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Film Reviews

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  1. Midsommar

    Watched 14 October 2019

    William Jackson Harper’s character is my closest audience surrogate in this film: instead of wanting to escape from this horrific, beautiful place, he wants to learn more about it. That’s what worked so well for me in Hereditary, and it worked brilliantly once again in Midsommar. I really love this vibe of deep detail and interestingness that Ari Aster is bringing to horror.

    This was the theatrical version but I’ll definitely be watching the director’s cut as soon as I can.

    PS: I have that same mortar and pestle! (From the dance scene.) It’s from Ikea, which is hilarious

  2. John Wick: Chapter 3 – Parabellum

    Watched 26 August 2019

    It might be a case of too much of a good thing, but I was not as entranced by this one as I was with the others. It might have benefited from a bit more breathing room around the mayhem, more of an emotional connection to its origins, maybe even (dare I say it?) a little less violence. It is spectacular, but numbingly so.

  3. Speed Racer

    Rewatched 2 August 2019

    Speed Racer's car spins around the racetrack as all of its colors vividly blend together like liquid.

    Our world doesn’t deserve the unbridled vibrancy and earnestness of Speed Racer. The climactic Grand Prix is so dazzling I had to watch it twice. This film gets better every time I watch it, and I suspect I’ll be doing it quite a few more times.

  4. Alita: Battle Angel

    Watched 24 July 2019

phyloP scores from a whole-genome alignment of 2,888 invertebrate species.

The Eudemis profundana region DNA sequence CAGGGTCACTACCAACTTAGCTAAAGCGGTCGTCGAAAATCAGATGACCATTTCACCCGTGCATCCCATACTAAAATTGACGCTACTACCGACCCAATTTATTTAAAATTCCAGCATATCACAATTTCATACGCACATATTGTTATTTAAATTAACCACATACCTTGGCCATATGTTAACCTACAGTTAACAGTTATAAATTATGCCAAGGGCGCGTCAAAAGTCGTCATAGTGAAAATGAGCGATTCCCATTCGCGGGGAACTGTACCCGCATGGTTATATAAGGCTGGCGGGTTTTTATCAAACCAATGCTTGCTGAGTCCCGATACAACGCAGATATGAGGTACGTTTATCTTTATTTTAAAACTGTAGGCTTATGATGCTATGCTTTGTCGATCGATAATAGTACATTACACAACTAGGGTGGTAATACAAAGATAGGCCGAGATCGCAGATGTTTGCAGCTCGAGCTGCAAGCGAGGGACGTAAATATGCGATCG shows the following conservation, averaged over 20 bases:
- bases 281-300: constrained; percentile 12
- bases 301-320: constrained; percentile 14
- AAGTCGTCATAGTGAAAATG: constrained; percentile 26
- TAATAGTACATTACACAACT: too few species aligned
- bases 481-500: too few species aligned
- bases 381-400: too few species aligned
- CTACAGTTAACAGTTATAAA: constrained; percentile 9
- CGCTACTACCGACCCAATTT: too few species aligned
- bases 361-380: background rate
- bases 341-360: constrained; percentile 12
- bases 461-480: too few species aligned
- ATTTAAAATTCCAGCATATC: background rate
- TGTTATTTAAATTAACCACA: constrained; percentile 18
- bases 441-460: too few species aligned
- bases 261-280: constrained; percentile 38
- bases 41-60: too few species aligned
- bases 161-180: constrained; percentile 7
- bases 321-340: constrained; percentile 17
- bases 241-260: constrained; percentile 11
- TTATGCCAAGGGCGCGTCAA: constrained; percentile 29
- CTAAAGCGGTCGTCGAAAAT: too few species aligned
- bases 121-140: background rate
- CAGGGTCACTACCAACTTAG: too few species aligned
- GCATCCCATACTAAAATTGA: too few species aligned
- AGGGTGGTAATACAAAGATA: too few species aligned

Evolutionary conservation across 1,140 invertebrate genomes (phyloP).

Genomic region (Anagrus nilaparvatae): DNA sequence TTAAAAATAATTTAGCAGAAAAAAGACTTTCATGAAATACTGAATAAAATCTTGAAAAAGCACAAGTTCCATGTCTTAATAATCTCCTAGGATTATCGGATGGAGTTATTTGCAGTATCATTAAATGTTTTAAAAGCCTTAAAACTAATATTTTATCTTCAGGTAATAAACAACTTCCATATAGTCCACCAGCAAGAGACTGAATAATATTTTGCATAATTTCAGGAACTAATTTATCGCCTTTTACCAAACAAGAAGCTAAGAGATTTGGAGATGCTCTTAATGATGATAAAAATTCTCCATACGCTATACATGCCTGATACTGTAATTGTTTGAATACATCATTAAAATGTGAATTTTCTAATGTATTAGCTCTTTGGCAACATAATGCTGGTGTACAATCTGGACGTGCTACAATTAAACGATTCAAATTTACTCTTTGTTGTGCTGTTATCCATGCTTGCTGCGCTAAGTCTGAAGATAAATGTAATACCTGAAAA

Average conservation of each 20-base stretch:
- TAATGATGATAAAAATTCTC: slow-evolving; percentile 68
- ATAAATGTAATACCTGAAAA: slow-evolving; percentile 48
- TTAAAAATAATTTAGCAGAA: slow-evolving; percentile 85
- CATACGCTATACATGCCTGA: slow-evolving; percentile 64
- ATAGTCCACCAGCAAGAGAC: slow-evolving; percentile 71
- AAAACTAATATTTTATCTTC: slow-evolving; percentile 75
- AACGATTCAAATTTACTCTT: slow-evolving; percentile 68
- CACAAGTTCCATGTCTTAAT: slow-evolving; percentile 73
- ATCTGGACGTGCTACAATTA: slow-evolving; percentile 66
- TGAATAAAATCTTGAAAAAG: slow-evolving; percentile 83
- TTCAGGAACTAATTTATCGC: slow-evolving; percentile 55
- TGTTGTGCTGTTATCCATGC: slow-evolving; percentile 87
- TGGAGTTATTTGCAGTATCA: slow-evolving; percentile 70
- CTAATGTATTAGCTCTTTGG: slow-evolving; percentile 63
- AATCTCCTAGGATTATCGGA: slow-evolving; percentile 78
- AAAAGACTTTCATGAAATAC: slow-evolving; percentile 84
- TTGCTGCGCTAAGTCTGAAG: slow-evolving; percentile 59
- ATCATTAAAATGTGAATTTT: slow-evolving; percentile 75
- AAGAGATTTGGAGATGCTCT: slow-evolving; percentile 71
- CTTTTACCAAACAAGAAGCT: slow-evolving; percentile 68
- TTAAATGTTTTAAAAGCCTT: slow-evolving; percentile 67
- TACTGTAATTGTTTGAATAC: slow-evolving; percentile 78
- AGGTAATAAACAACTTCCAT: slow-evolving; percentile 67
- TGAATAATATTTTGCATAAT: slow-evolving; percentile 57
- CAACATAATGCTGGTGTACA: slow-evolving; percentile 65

• There are many cool robots and body parts flying around.
    • Cristoph Waltz was terribly miscast and is the least believable character in the movie.
    • I wish the city itself had gotten more attention from the art department, but I guess the robots are what matters the most.
    • The robots are indeed very cool and they fight a lot, but not too much, which is perfect.

    A solid follow-up to the other two good anime-with-real-people movies, Speed Racer and Pacific Rim. More, please.

  5. The Final Girls

    Watched 25 April 2019

    I was pleasantly surprised by how genuinely funny and creatively consistent this movie is — and it’s clear that everyone was having fun while making it. Pretty great!

  6. The Hitman’s Bodyguard

    Watched 25 April 2019

    You can tell that they tried (most of the time), but it’s not as sharp as it clearly thinks it is. Also, they shouldn’t have let Ryan Reynolds pick all the songs.

  7. Escape Room

    Watched 22 April 2019

    Fun to watch and kinda cool in a sort of childish, cartoony way. I wish it had learned even further in that direction.

  8. Hold the Dark

    Watched 20 April 2019

    So enamored with the poetry of its own subtext that it fails to make the actual text engaging. The slow, painful lingering is fitting, but at some point it’s too much and there’s not much else there to balance it out — even the action sequences seem drawn out. Starts out pensive, ends up boring. Still, there’s an interesting story there if you can catch it being mumbled at you.